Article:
A new book *A History in Sum: 150 Years of Mathematics at Harvard (1825-1975) *has just been published by Harvard.

In the twentieth century, American mathematicians began to make critical advances in a field previously dominated by Europeans. Harvard’s mathematics department was at the center of these developments.A History in Sum is an inviting account of the pioneers who trailblazed a distinctly American tradition of mathematics–in algebraic geometry and topology, complex analysis, number theory, and a host of esoteric subdisciplines that have rarely been written about outside of journal articles or advanced textbooks. The heady mathematical concepts that emerged, and the men and women who shaped them, are described here in lively, accessible prose.

The story begins in 1825, when a precocious sixteen-year-old freshman, Benjamin Peirce, arrived at the College. He would become the first American to produce original mathematics–an ambition frowned upon in an era when professors largely limited themselves to teaching. Peirce’s successors–William Fogg Osgood and Maxime Bôcher–undertook the task of transforming the math department into a world-class research center, attracting to the faculty such luminaries as George David Birkhoff. Birkhoff produced a dazzling body of work, while training a generation of innovators–students like Marston Morse and Hassler Whitney, who forged novel pathways in topology and other areas. Influential figures from around the world soon flocked to Harvard, some overcoming great challenges to pursue their elected calling.

*A History in Sum* elucidates the contributions of these extraordinary minds and makes clear why the history of the Harvard mathematics department is an essential part of the history of mathematics in America and beyond.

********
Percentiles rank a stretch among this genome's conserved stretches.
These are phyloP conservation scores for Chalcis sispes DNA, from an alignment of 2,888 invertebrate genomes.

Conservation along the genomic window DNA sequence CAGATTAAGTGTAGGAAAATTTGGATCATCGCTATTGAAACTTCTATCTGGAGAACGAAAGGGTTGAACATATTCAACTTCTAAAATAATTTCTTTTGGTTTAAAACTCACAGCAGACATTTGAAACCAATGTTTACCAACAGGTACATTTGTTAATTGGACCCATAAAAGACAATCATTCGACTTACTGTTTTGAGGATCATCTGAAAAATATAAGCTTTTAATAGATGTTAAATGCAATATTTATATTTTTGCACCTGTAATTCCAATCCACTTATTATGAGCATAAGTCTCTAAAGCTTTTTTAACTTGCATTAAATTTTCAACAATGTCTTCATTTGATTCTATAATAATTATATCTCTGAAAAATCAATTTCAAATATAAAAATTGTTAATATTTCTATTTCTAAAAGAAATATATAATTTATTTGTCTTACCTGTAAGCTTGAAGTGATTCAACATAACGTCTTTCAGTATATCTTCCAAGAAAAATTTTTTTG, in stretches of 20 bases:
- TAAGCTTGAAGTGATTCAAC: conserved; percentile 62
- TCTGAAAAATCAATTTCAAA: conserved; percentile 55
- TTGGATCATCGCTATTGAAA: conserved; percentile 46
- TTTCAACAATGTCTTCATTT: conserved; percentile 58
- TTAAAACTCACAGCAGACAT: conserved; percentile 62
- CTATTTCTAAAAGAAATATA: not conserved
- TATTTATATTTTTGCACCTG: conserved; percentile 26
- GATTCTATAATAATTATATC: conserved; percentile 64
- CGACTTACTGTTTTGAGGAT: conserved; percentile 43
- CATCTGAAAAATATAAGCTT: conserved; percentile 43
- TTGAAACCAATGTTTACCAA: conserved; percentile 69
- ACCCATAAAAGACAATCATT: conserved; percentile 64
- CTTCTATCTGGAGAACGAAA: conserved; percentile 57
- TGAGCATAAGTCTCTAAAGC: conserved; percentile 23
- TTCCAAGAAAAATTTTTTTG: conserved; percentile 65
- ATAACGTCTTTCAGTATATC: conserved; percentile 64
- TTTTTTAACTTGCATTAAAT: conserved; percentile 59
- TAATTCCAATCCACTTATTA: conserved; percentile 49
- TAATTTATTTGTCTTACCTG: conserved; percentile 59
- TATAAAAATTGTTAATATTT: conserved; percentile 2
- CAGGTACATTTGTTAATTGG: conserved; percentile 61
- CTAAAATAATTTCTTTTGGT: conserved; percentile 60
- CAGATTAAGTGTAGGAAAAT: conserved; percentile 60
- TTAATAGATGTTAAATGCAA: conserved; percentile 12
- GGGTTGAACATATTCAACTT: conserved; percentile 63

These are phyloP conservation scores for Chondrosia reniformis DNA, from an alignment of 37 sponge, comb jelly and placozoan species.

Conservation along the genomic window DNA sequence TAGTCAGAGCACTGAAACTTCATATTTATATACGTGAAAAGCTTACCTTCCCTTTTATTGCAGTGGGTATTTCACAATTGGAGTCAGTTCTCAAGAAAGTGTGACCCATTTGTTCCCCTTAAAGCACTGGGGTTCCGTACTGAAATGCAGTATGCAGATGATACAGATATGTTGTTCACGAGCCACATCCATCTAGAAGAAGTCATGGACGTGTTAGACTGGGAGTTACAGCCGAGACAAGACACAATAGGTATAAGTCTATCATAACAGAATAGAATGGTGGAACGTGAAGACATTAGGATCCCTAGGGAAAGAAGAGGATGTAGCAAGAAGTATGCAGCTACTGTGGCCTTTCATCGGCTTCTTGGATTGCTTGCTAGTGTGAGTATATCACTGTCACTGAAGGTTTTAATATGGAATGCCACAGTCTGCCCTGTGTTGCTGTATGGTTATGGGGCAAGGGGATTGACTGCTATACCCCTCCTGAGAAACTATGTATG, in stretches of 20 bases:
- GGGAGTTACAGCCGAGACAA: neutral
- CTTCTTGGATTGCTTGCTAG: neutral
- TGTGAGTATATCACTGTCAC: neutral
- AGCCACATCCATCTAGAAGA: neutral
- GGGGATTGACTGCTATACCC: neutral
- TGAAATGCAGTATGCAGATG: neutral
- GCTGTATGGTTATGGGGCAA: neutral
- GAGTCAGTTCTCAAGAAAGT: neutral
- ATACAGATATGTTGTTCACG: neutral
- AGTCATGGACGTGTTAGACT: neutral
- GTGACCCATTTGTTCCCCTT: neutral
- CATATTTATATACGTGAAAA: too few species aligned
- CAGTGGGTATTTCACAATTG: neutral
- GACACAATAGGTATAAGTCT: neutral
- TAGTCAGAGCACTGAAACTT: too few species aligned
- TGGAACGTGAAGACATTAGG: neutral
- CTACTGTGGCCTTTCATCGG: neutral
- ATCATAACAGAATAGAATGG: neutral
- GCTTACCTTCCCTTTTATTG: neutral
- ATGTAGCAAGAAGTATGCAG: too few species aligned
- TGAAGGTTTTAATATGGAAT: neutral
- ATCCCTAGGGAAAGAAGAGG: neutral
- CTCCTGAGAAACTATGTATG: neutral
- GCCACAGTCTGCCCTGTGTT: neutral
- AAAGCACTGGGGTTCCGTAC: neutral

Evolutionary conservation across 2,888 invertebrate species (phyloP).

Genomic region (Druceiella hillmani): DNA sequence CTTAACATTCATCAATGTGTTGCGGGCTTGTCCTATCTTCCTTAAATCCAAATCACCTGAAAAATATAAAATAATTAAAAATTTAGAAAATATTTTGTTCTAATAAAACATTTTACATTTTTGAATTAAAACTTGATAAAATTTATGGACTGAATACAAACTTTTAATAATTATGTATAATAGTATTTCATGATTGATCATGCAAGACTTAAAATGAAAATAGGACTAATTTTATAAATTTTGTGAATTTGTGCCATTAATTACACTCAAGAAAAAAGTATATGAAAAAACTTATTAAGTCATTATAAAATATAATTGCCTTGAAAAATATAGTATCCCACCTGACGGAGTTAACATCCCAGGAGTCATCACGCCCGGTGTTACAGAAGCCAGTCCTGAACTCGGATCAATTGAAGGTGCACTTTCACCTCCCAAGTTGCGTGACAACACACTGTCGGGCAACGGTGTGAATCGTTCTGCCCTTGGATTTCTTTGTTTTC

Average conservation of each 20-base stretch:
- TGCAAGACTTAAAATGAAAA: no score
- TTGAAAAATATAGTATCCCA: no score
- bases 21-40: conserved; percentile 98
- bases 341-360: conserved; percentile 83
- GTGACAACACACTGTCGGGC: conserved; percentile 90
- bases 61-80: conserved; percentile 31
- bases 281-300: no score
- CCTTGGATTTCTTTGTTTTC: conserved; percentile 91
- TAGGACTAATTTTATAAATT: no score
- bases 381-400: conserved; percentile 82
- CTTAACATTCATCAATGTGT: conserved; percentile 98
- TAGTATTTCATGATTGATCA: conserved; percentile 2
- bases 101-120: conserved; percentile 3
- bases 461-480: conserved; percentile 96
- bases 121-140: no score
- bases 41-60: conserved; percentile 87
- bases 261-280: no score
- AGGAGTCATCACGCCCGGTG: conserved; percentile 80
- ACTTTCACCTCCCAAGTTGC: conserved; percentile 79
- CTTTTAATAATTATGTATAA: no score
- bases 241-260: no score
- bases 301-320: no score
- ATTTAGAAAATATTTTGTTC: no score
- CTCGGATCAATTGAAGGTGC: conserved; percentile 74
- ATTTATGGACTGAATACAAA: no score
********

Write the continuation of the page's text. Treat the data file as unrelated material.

### Review

This book tells the tale of how mathematics developed at Harvard–and by extension in the United States–since early days. It is filled with fascinating stories about some of the legendary names of modern mathematics. Both fans of mathematics and readers curious about the history of Harvard will enjoy it. (Edward Witten, Professor Of Physics, Institute For Advanced Study)

*A History in Sum* is a beautiful tribute to a beautiful subject, one that illuminates mathematics through the lens of some of its most remarkable practitioners. The authors’ love of mathematics shines through every chapter, as they use accessible and spirited language to describe a wealth of heady insights and the all-too-human stories of the minds that discovered them. There is perhaps no better book for immersion into the curious and compelling history of mathematical thought. (Brian Greene, Professor Of Mathematics & Physics, Columbia University)

The book is written in a leisurely style, the scope is remarkably broad, and the topics covered are explained astonishingly well. Once I started the book, I simply couldn’t put it down and I was ecstatic to easily understand important mathematics far from my own research interests. (Joel Smoller, Professor Of Mathematics, University Of Michigan)

*A History in Sum* contains a wealth of good stories, stories that go to the heart of the development of mathematics in this country. The authors succeed in humanizing and enlivening what might otherwise be a dry treatment of the subject. (Ron Irving, Professor Of Mathematics, University Of Washington)

**Author:**Steve Nadis and Shing-Tung Yau**Hardcover:**280 pages**Publisher:**Harvard University Press (October 7, 2013)**Language:**English**ISBN-10:**067472500X**ISBN-13:**978-0674725003**Price:**$39.95**Product Dimensions:**6 x 9 inches